Buy-to-Let Update

 

Helen Tandy (Partner, Castlefield Advisory Partners) and Olivia Bowen (Partner, Castlefield Advisory Partners)

As financial advisers we are often asked to comment on whether potential investors should buy a property to let or invest money into investment markets. Whether you decide to invest your money in an investment portfolio (other terms include: collectives, unit trusts, bonds, discretionary managed portfolio) or to purchase a rental property (buy-to-let) will depend on your objectives. Both types of investment can provide an income or capital growth, but come with their own benefits and risks.

Due to over-inflated house prices in much of the country, with many people struggling to afford their first home, the Government is looking at ways to discourage the buy-to-let investor through tax changes, as well as making tax more beneficial for the investor with a reduction in income tax and capital gains tax on investments.

Stamp Duty tax on a buy-to-let property?

From 1 April 2016 the stamp duty land tax rates are as follows (these are 3% higher than when purchasing a residential property):

• 3% tax on the first £125,000 • 5% on the portion up to £250,000 • 8% on the portion up to £925,000 • 13% on the portion up to £1.5 million • 15% on everything over that

George Osborne used last week’s Budget to reject initial plans to provide an exemption to 'significant investors' - both companies and individuals - buying more than 15 properties. This has removed the loophole that would have allowed buy-to-let investors to club together and buy multiple properties through a company to avoid the additional tax.

Do you pay tax on buy-to-let property income?

Yes. The income you receive as rent is taxable. You need to declare any rent you receive as part of your Self Assessment tax return. The tax on your income is then charged in accordance with your income tax banding (20% for basic rate taxpayers, 40% for higher rate, and 45% for additional rate).

From April 2017 it will no longer be possible to offset any mortgage interest against higher or additional rate tax income, as the maximum tax relief available will be 20%.

The tax breaks for people who let a room in their own home to a lodger will improve from April 2016. Homeowners will be able to receive as much as £7,500 in rent from lodgers without having to pay tax, compared with the current ‘rent a room’ limit of £4,250.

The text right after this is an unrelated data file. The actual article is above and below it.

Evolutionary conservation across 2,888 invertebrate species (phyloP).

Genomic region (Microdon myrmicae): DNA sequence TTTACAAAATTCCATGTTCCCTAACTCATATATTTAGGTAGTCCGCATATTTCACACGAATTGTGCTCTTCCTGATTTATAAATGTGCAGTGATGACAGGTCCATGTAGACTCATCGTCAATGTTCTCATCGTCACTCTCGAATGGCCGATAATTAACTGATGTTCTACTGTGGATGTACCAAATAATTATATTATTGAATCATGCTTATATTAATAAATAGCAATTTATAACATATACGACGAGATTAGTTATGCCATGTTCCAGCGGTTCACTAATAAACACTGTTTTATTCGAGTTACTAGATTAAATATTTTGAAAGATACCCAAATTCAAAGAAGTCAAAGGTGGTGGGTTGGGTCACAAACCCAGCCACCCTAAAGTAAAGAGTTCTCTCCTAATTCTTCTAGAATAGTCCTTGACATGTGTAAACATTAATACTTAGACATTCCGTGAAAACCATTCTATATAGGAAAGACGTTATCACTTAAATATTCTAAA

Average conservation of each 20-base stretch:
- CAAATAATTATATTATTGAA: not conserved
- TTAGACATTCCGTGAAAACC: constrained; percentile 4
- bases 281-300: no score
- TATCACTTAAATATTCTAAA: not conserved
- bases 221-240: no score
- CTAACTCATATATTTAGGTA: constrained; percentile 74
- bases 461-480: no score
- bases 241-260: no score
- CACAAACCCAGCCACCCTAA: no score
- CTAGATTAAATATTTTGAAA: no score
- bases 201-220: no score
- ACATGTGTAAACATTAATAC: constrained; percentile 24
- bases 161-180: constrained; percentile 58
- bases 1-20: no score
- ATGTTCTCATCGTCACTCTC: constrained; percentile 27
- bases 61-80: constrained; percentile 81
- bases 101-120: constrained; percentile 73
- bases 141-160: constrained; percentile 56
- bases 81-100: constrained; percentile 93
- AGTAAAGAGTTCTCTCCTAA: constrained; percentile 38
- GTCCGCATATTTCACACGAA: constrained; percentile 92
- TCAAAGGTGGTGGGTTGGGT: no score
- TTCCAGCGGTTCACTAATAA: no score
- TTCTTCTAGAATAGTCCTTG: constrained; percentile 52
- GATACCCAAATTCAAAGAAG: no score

Do you pay Capital Gains Tax (CGT) on a buy-to-let property?

Yes, if you sell the property for more than you paid for it after deducting costs such as stamp duty and estate agent/solicitors fees. By making a profit you are essentially ‘gaining capital’, and so the tax applies. However, as an individual you get an annual allowance to set against any gain. Joint owners can each use their CGT annual allowance. Buy-to-let and second homeowners were deliberately excluded from the recent capital gains tax cut from 28 per cent to 20 per cent - the aim seems to be to discourage the buy-to-let market. For more on Capital Gains Tax see…

 

Rental Property

Benefits

  • Over the long term a property investment has the potential to produce a positive real rate of return, as property values and rental income have a trend of increasing over time. Note that they can also fall, as has been shown by the trend from 2007, and if there is a sizeable mortgage on the property, investors could be left in “negative equity” which means owing more than the property is worth.

  • Investing in a buy to let property can be a good option as part of an existing portfolio, as overall risk can be reduced because the movement in property prices is not directly correlated to movements in the stock market.

  • Can provide a steady and likely rising, income stream via rental income (subject to constant tenant occupancy).

  • Occupancy and the level of rental income are directly driven by demand. Demand in the current climate has been high, particularly in light of the lending restrictions on mortgages and difficulty for first time buyers in finding affordable housing.

Risks

  • Direct investment in property is expensive, with a substantial initial capital outlay.

  • Costs of acquisition and management can be high – stamp duty, legal fees, agency fees, letting management fees and maintenance costs.

  • In current market conditions, obtaining finance can be difficult or costly.

  • Management can be time consuming and hard work, unless left to a letting agency

  • Buy to let is poor diversification and carries high risks, if you are relying solely on a rental property as an investment.

  • Risks are associated with liquidity – your money is tied up in the property and it can be slow and difficult to release funds, should you need access to money.

  • Your income stream and ability to cover the mortgage will be affected during periods when you cannot find a tenant, or the tenant fails to pay the rent.

  • Capital gains beyond the annual exemption are taxed at 18% (basic rate) or 28% (higher rate) and you cannot sell the property in stages to reduce this tax, as you can with most investments.

 

MEBLTHT/310316

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